I should address a point made by Ross Douthat about the intersection of religion and politics. Ross equates what the Republican party has been doing for some time with the civil rights movement. He argues that just as the civil rights movement was inspired by faith, so too is the religious tenor of the current GOP. Surely, you can't praise one and dismiss the other? Here's what I'd say. The civil rights movement was indeed a fundamentally religious phenomenon, and you cannot understand it without understanding that. It was also multi-denominational and included Democrats and Republicans. Its core religious principle was non-violence, and it drew enormous inspiration from Gandhi. It included Jews and Muslims, Catholics and Protestants, atheists and agnostics. And it never, in King's time, became a vehicle for one political party to win elections. Never. And in so far as it subsequently did, in so far as people like Jesse Jackson and Al Sharpton used religion to buttress a partisan machine, what was left of the civil rights movement lost moral authority. And deserved to.

There are surely many people in the pro-life movement who belong to the King tradition. They see the dignity of human life at stake and seek coalitions of all kinds to illustrate the morality of their cause. In so far as they do this, and do it with non-violence and in the spirit of Jesus and Gandhi and King, they will persuade people and help turn around the horror of mass abortion. But when they fuse themselves with a political party, and when that party's leadership uses those moral convictions to raise money and support candidates, and when those leaders also accuse people in the other party of being, in the words of the despicable Ann Coulter, "Godless," then they have relinquished any claim to that tradition. When someone like Hugh Hewitt argues for the God-given dignity of an unborn child, he earns my respect. When he then uses that to argue for destroying the Democratic party and supporting the GOP, he loses my respect. There is a critical line here. And today's Republican leaders have crossed it.

No one expects people's politics to be unaffected by their faith. My own faith has propelled me to advance the cause of the dignity and equality of gay people as children of God. But I have never argued that one political party can represent this moral cause, and have always told Democrats to their faces that they cannot and must not coopt this cause, and told the gay movement to its face that it cannot and must not conflate itself with one party. Similarly, with the issue of torture. For me, it is impossible to separate my own revulsion at this practice without acknowledging that my faith informs it. But I also know that many good people who do not share my faith oppose it; and do so for their own reasons. I also know that people who believe there is no God have been among those most dedicated to exposing and stopping torture. I can also honestly say that if a Democratic president had done what this president has done, I would have written as passionately against the categorical evil of torture as I have with Bush. The principle matters. Not the party. And what we have seen in this country these past few years is nothing less than an attempt by one party to coopt Christianity. That is what so many of us are opposed to. It is wrong. Listen to Tom DeLay:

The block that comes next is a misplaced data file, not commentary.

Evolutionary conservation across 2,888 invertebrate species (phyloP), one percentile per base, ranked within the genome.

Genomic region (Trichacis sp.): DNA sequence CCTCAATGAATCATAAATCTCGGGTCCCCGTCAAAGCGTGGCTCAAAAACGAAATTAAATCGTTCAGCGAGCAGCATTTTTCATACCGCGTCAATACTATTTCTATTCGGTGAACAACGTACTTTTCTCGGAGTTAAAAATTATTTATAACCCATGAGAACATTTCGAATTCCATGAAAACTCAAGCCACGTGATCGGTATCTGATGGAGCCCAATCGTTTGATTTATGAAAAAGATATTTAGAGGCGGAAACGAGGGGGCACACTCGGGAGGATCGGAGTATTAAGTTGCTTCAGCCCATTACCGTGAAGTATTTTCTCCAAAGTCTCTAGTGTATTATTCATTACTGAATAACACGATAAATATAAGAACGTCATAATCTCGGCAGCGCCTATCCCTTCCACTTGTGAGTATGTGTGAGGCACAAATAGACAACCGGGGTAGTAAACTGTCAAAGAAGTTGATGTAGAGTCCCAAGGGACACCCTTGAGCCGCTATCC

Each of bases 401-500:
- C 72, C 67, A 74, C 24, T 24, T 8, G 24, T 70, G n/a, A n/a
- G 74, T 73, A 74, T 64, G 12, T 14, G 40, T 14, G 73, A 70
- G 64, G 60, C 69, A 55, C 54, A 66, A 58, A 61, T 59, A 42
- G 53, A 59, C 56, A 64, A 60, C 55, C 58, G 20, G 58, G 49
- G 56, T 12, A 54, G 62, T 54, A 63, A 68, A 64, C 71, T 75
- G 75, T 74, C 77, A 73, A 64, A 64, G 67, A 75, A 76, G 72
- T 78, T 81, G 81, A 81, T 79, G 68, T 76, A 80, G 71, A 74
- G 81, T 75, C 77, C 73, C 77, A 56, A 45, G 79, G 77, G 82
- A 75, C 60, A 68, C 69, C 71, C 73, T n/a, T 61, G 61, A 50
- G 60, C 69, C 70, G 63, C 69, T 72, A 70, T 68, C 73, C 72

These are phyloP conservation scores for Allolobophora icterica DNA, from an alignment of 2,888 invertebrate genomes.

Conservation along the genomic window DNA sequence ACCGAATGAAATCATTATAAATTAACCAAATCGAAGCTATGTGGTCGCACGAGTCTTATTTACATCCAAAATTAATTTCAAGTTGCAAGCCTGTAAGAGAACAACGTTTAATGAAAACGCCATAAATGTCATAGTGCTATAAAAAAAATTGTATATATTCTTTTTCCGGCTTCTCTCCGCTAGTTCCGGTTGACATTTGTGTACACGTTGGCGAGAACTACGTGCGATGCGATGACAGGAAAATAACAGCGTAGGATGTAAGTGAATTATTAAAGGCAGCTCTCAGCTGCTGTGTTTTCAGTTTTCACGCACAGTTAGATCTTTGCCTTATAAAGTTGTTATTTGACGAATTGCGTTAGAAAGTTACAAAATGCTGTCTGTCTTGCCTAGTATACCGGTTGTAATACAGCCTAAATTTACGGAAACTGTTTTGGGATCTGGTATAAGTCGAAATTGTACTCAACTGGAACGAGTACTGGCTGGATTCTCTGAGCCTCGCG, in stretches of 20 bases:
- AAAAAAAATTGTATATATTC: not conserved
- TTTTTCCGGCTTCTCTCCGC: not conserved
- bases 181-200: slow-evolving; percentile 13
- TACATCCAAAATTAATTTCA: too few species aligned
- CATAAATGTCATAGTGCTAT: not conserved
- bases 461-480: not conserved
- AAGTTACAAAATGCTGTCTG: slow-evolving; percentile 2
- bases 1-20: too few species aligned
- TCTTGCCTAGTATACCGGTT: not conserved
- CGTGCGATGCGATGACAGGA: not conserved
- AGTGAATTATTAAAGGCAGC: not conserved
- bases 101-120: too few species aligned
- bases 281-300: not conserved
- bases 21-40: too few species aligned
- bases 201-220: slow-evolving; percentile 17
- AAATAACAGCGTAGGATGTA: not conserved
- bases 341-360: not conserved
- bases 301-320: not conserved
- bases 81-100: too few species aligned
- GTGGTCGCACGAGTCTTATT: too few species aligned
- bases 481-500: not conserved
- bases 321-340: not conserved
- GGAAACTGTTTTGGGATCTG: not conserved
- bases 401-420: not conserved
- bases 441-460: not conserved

"Sides are being chosen, and the future of man hangs in the balance! The enemies of virtue may be on the march, but they have not won, and if we put our trust in Christ, they never will ... It is for us then to do as our heroes have always done and put our faith in the perfect redeeming love of Jesus Christ."

The context of those remarks are about the importance of supporting the Republican party, and the validity of Mr DeLay's career. In that respect, they are utterly disgraceful remarks, and they should have been condemned by Christians of all kinds everywhere. Equating them with the inclusive, non-partisan, social movement of Martin Luther King Jr is as absurd as it is obscene.

We want to hear what you think about this article. Submit a letter to the editor or write to letters@theatlantic.com.